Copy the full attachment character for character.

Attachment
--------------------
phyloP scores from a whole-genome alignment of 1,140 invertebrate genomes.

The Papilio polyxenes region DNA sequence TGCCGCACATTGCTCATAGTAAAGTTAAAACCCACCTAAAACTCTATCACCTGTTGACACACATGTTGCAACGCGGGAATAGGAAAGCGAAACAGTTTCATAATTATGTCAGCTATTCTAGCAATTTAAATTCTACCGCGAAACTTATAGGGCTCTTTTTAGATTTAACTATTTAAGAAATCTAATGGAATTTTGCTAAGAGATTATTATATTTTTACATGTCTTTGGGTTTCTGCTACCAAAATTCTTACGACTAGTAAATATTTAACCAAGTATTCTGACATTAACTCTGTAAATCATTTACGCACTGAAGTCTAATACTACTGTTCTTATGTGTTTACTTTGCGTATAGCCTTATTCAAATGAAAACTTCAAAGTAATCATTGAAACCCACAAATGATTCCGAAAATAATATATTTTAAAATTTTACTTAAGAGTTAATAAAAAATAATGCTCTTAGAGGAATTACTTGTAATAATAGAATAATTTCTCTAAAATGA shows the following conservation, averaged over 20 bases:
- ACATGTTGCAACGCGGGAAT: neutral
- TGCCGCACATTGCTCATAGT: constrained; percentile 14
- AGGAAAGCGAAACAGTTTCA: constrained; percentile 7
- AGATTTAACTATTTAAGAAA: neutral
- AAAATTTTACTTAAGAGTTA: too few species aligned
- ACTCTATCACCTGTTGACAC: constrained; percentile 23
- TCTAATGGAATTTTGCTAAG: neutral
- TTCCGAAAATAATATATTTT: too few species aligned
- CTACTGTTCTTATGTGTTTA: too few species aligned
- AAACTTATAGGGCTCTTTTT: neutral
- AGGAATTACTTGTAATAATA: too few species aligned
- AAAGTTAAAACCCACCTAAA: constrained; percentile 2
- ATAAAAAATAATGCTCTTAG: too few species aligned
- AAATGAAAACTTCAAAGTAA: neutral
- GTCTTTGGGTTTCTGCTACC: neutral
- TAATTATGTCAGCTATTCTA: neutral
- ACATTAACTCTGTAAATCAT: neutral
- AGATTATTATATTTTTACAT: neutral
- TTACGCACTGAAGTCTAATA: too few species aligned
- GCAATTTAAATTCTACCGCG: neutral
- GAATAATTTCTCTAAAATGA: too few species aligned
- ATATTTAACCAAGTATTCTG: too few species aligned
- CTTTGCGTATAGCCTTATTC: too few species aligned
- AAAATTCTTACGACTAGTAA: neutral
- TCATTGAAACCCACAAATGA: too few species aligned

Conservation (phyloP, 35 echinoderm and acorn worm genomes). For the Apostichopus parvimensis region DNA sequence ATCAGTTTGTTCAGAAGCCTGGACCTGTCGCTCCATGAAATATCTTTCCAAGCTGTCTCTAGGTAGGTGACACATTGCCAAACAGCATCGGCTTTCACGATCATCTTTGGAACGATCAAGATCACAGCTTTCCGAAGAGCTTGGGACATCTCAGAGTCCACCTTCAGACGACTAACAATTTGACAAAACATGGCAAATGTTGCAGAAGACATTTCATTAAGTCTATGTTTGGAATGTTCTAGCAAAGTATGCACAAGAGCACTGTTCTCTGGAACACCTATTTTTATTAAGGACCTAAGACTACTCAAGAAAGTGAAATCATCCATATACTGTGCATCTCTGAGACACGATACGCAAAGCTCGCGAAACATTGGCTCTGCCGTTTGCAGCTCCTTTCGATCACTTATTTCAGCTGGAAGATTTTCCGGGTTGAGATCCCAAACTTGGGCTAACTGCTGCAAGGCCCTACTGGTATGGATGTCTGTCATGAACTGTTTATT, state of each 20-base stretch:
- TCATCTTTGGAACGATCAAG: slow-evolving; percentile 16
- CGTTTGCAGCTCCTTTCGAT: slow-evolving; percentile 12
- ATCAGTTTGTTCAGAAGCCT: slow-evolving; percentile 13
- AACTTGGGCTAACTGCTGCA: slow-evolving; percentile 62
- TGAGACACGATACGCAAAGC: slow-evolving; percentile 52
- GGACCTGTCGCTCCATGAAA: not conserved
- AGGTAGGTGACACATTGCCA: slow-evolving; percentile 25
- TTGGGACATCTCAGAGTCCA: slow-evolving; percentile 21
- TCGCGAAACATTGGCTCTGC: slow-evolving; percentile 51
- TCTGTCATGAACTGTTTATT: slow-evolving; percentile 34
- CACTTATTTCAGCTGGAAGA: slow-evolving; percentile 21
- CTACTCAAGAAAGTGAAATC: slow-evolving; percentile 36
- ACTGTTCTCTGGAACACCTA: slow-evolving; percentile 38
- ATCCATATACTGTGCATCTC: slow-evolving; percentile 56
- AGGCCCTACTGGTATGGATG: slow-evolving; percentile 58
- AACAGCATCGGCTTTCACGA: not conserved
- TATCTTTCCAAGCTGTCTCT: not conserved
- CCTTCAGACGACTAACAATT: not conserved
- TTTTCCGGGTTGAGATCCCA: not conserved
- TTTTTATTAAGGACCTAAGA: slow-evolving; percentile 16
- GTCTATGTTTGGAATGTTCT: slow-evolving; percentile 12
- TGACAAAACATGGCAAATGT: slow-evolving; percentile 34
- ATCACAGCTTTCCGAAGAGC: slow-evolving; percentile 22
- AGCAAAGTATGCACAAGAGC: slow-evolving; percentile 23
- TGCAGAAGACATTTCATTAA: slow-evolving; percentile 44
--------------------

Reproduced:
phyloP scores from a whole-genome alignment of 1,140 invertebrate genomes.

The Papilio polyxenes region DNA sequence TGCCGCACATTGCTCATAGTAAAGTTAAAACCCACCTAAAACTCTATCACCTGTTGACACACATGTTGCAACGCGGGAATAGGAAAGCGAAACAGTTTCATAATTATGTCAGCTATTCTAGCAATTTAAATTCTACCGCGAAACTTATAGGGCTCTTTTTAGATTTAACTATTTAAGAAATCTAATGGAATTTTGCTAAGAGATTATTATATTTTTACATGTCTTTGGGTTTCTGCTACCAAAATTCTTACGACTAGTAAATATTTAACCAAGTATTCTGACATTAACTCTGTAAATCATTTACGCACTGAAGTCTAATACTACTGTTCTTATGTGTTTACTTTGCGTATAGCCTTATTCAAATGAAAACTTCAAAGTAATCATTGAAACCCACAAATGATTCCGAAAATAATATATTTTAAAATTTTACTTAAGAGTTAATAAAAAATAATGCTCTTAGAGGAATTACTTGTAATAATAGAATAATTTCTCTAAAATGA shows the following conservation, averaged over 20 bases:
- ACATGTTGCAACGCGGGAAT: neutral
- TGCCGCACATTGCTCATAGT: constrained; percentile 14
- AGGAAAGCGAAACAGTTTCA: constrained; percentile 7
- AGATTTAACTATTTAAGAAA: neutral
- AAAATTTTACTTAAGAGTTA: too few species aligned
- ACTCTATCACCTGTTGACAC: constrained; percentile 23
- TCTAATGGAATTTTGCTAAG: neutral
- TTCCGAAAATAATATATTTT: too few species aligned
- CTACTGTTCTTATGTGTTTA: too few species aligned
- AAACTTATAGGGCTCTTTTT: neutral
- AGGAATTACTTGTAATAATA: too few species aligned
- AAAGTTAAAACCCACCTAAA: constrained; percentile 2
- ATAAAAAATAATGCTCTTAG: too few species aligned
- AAATGAAAACTTCAAAGTAA: neutral
- GTCTTTGGGTTTCTGCTACC: neutral
- TAATTATGTCAGCTATTCTA: neutral
- ACATTAACTCTGTAAATCAT: neutral
- AGATTATTATATTTTTACAT: neutral
- TTACGCACTGAAGTCTAATA: too few species aligned
- GCAATTTAAATTCTACCGCG: neutral
- GAATAATTTCTCTAAAATGA: too few species aligned
- ATATTTAACCAAGTATTCTG: too few species aligned
- CTTTGCGTATAGCCTTATTC: too few species aligned
- AAAATTCTTACGACTAGTAA: neutral
- TCATTGAAACCCACAAATGA: too few species aligned

Conservation (phyloP, 35 echinoderm and acorn worm genomes). For the Apostichopus parvimensis region DNA sequence ATCAGTTTGTTCAGAAGCCTGGACCTGTCGCTCCATGAAATATCTTTCCAAGCTGTCTCTAGGTAGGTGACACATTGCCAAACAGCATCGGCTTTCACGATCATCTTTGGAACGATCAAGATCACAGCTTTCCGAAGAGCTTGGGACATCTCAGAGTCCACCTTCAGACGACTAACAATTTGACAAAACATGGCAAATGTTGCAGAAGACATTTCATTAAGTCTATGTTTGGAATGTTCTAGCAAAGTATGCACAAGAGCACTGTTCTCTGGAACACCTATTTTTATTAAGGACCTAAGACTACTCAAGAAAGTGAAATCATCCATATACTGTGCATCTCTGAGACACGATACGCAAAGCTCGCGAAACATTGGCTCTGCCGTTTGCAGCTCCTTTCGATCACTTATTTCAGCTGGAAGATTTTCCGGGTTGAGATCCCAAACTTGGGCTAACTGCTGCAAGGCCCTACTGGTATGGATGTCTGTCATGAACTGTTTATT, state of each 20-base stretch:
- TCATCTTTGGAACGATCAAG: slow-evolving; percentile 16
- CGTTTGCAGCTCCTTTCGAT: slow-evolving; percentile 12
- ATCAGTTTGTTCAGAAGCCT: slow-evolving; percentile 13
- AACTTGGGCTAACTGCTGCA: slow-evolving; percentile 62
- TGAGACACGATACGCAAAGC: slow-evolving; percentile 52
- GGACCTGTCGCTCCATGAAA: not conserved
- AGGTAGGTGACACATTGCCA: slow-evolving; percentile 25
- TTGGGACATCTCAGAGTCCA: slow-evolving; percentile 21
- TCGCGAAACATTGGCTCTGC: slow-evolving; percentile 51
- TCTGTCATGAACTGTTTATT: slow-evolving; percentile 34
- CACTTATTTCAGCTGGAAGA: slow-evolving; percentile 21
- CTACTCAAGAAAGTGAAATC: slow-evolving; percentile 36
- ACTGTTCTCTGGAACACCTA: slow-evolving; percentile 38
- ATCCATATACTGTGCATCTC: slow-evolving; percentile 56
- AGGCCCTACTGGTATGGATG: slow-evolving; percentile 58
- AACAGCATCGGCTTTCACGA: not conserved
- TATCTTTCCAAGCTGTCTCT: not conserved
- CCTTCAGACGACTAACAATT: not conserved
- TTTTCCGGGTTGAGATCCCA: not conserved
- TTTTTATTAAGGACCTAAGA: slow-evolving; percentile 16
- GTCTATGTTTGGAATGTTCT: slow-evolving; percentile 12
- TGACAAAACATGGCAAATGT: slow-evolving; percentile 34
- ATCACAGCTTTCCGAAGAGC: slow-evolving; percentile 22
- AGCAAAGTATGCACAAGAGC: slow-evolving; percentile 23
- TGCAGAAGACATTTCATTAA: slow-evolving; percentile 44